When You Have to Grieve in Isolation
These are agonizing days of loss upon loss — and the death of a loved one (whether to COVID-19 or another cause) can feel like an overwhelming blow. In large part, what can make that loss especially painful is that we must sorrow in isolation.
What’s needed for healthy grieving hasn’t changed, but how we grieve looks different. And it hurts. Many of us are physically alone, and we may also feel emotionally alone.
But God is still with us. He is near to us in our grief, and He’ll help us walk through this season.
How to grieve well, even in isolation
- Voice your grief. Those who aren’t grieving your direct loss might feel reluctant or uncertain about reaching out because they don’t know what to say or do. But for their sake as much as yours, ask them to walk alongside you.
- Purposefully make grief a priority. Step away from work duties for a day or two if you can. Find your ratio of doing (handling responsibilities that don’t go away) to feeling (making time to sit with your tears and focuson your grief).
- Be gentle with yourself. Grief leads to other emotions, and they’re all part of honestly handling sorrow. Pay attention to any anger and depression, and don’t be afraid to ask for help.
- Choose to remember. Pull out letters and videos. Invite others to join you for an online memorial service and to share their memories of your loved one. Create your own goodbye rituals.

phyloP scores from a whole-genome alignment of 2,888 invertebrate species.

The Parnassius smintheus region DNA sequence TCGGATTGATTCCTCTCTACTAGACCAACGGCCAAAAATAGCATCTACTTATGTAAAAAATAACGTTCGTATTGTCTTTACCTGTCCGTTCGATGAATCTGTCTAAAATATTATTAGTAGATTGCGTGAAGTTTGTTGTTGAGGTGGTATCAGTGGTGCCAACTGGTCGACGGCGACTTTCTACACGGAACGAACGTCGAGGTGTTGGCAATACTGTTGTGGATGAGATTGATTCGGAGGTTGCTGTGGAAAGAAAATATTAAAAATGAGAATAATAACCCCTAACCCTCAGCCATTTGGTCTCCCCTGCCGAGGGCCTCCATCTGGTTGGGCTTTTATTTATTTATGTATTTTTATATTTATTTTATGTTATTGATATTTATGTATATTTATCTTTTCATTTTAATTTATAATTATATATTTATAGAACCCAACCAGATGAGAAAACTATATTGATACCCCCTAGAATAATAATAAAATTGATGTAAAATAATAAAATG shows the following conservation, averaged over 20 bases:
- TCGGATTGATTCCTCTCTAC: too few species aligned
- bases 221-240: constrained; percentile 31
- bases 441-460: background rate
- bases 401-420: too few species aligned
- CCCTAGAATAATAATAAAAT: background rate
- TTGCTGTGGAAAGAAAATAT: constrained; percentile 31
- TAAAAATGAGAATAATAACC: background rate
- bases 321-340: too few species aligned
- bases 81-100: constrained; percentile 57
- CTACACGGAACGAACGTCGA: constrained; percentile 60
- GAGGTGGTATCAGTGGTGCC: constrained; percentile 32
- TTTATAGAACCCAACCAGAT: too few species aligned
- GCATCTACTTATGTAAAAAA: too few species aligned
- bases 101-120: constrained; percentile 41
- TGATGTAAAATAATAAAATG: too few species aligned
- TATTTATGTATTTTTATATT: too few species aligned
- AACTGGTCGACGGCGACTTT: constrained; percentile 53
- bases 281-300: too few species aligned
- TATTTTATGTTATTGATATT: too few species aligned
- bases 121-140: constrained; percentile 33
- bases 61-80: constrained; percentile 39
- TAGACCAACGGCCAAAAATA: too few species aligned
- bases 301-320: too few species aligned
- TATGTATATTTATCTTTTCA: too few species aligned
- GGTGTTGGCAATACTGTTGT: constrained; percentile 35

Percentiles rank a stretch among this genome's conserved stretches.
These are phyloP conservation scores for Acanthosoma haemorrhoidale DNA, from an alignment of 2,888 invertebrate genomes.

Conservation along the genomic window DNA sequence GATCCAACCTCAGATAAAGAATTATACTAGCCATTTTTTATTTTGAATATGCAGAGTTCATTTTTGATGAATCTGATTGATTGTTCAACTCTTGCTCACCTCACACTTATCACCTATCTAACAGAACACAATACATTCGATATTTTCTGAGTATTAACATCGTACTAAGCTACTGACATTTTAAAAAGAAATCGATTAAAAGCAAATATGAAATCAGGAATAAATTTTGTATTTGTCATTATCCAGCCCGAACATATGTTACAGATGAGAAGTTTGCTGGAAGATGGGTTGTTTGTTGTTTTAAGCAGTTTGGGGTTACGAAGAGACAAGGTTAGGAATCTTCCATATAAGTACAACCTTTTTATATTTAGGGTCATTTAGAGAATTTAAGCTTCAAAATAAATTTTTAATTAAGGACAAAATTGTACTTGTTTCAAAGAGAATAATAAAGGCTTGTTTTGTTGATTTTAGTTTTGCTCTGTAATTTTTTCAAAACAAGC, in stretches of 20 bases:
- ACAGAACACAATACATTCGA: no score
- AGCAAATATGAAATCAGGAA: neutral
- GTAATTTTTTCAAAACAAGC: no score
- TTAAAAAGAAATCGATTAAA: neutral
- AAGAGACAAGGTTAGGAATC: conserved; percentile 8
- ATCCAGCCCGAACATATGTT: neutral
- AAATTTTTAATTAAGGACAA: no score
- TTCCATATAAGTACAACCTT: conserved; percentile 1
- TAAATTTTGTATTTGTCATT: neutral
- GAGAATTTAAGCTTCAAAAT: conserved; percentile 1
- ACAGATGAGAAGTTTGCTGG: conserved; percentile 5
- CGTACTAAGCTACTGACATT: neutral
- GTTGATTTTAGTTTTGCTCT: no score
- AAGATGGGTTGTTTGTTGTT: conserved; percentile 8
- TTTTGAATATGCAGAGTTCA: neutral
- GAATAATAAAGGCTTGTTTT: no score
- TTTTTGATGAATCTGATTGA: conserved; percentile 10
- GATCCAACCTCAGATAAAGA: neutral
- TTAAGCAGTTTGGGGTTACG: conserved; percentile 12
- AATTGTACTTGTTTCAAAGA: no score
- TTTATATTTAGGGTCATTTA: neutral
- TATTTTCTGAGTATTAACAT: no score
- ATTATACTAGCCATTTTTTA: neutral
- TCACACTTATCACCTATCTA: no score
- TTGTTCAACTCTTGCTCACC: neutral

And remember this truth: It’s not that your loved one is living or dead, it’s that they lived and they died. When you acknowledge both, you’re accepting the reality of their death and the impact of their life. You can grieve your loss but honor what remains — what you will always have.
It’s not easy, to say the least. “When a loved one dies, you focus on what you lose,” writes H. Norman Wright. “You feel the loss of a loved one’s presence most acutely in your daily life. Every moment you’re aware of the absence.”
But you haven’t lost the years you lived with him or her; you have the past. … Your loved one’s death does not cancel his or her life or your history together. … Your life was shaped by who this person was; who he or she was can move you, strengthen your values and make a difference in your world.
You can trust God with your grief
For a closer look at the complexities of grief, we encourage you to read H. Norman Wright’s book Experiencing the Loss of a Family Member. Wright is a licensed therapist who’s well acquainted with loss. You can also listen to Focus on the Family’s broadcast with him: “Dealing With Grief & Loss During Coronavirus.”